1 of 17 portraits of Ian Fleming
by Cecil Beaton
vintage bromide print on white card mount, October 1962
9 5/8 in. x 9 1/2 in. (244 mm x 240 mm)
Given by Cecil Beaton, 1968
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Artistback to top
- Cecil Beaton (1904-1980), Photographer, designer and writer. Artist associated with 1086 portraits, Sitter associated with 354 portraits.
This portraitback to top
James Bond's suave image is evoked in Beaton's portrait of Fleming reclining in a suit and bow-tie, smoking a cigarette with bottles and a cocktail shaker (recalling Bond's liking for martinis) in the background. In addition to his smoking and drinking habits Fleming also imbued Bond with other personal traits, including his playboy reputation and naval intelligence background, which provided much of the detail for his writing. Leading society and celebrity photographer Beaton was a visitor at Goldeneye, where the Flemings entertained many distinguished guests. Others included fellow writers Evelyn Waugh, Graham Greene and politician Sir Anthony Eden.
Linked publicationsback to top
Events of 1962back to top
Current affairsAfter a series of by-election defeats, the prime minister, Harold MacMillan organises a drastic cabinet reshuffle, dismissing one third of his cabinet. Liberal MP Jeremy Thorpe's rye comment summed up the desperate action: 'greater love hath no man than this, than to lay down his friends for his life.'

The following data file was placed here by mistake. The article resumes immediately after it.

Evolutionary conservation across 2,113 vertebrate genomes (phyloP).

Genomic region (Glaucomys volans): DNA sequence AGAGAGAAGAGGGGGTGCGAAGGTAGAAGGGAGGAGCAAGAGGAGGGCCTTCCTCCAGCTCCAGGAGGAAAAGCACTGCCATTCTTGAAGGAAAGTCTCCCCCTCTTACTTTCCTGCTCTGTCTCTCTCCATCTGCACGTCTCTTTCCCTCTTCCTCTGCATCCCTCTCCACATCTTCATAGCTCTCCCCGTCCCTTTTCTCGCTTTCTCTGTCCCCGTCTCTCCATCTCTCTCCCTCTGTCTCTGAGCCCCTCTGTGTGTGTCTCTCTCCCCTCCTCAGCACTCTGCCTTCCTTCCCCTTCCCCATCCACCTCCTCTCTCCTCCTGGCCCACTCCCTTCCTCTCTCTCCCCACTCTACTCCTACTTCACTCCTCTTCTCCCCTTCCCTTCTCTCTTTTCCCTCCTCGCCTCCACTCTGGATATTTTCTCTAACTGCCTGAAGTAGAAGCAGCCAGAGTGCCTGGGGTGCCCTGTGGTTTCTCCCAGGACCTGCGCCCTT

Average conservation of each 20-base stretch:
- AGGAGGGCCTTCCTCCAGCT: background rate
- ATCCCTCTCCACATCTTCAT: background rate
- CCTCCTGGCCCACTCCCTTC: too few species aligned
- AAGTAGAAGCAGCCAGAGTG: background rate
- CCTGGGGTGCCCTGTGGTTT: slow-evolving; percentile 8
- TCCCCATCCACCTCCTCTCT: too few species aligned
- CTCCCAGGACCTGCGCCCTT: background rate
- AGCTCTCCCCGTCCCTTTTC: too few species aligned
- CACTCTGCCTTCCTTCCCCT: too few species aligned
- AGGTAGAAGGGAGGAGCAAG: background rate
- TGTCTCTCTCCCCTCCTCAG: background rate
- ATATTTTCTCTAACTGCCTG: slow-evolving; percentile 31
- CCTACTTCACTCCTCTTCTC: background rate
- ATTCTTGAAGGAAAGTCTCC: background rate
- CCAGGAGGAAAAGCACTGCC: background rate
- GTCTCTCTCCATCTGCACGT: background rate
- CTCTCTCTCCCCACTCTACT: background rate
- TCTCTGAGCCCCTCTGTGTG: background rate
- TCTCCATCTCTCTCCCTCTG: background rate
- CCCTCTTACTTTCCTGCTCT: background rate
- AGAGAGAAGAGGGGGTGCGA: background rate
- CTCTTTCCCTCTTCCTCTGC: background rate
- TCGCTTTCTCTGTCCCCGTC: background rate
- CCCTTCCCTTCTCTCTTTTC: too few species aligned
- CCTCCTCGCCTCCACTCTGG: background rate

Britain suffers the 'Big Freeze' with no frost-free nights between 22nd December 1962 and 5th March 1963.
Art and scienceThe Beatles have their first hit with Love Me Do and release their first album Please Please Me.
The new Coventry Cathedral is consecrated and creates a showcase for British artistic talent with the first performance of Benjamin Britten's War Requiem, a wall hanging by Graham Sutherland, stained glass by John Piper, and sculptures by Jacob Epstein and Elizabeth Frink.
InternationalThe world comes to the brink of nuclear war with the Cuban Missile Crisis. In response to the USA's nuclear advantage, the USSR sent missiles to Cuba. The crisis lasted for 12 days before a deal was finally stuck between Khrushchev and Kennedy in which the Cuban missile bases were dismantled in return for the secret removal of US missiles from Turkey.
Exhibitions and displays
- A Century of Photography, 1840-1940
Until 29 October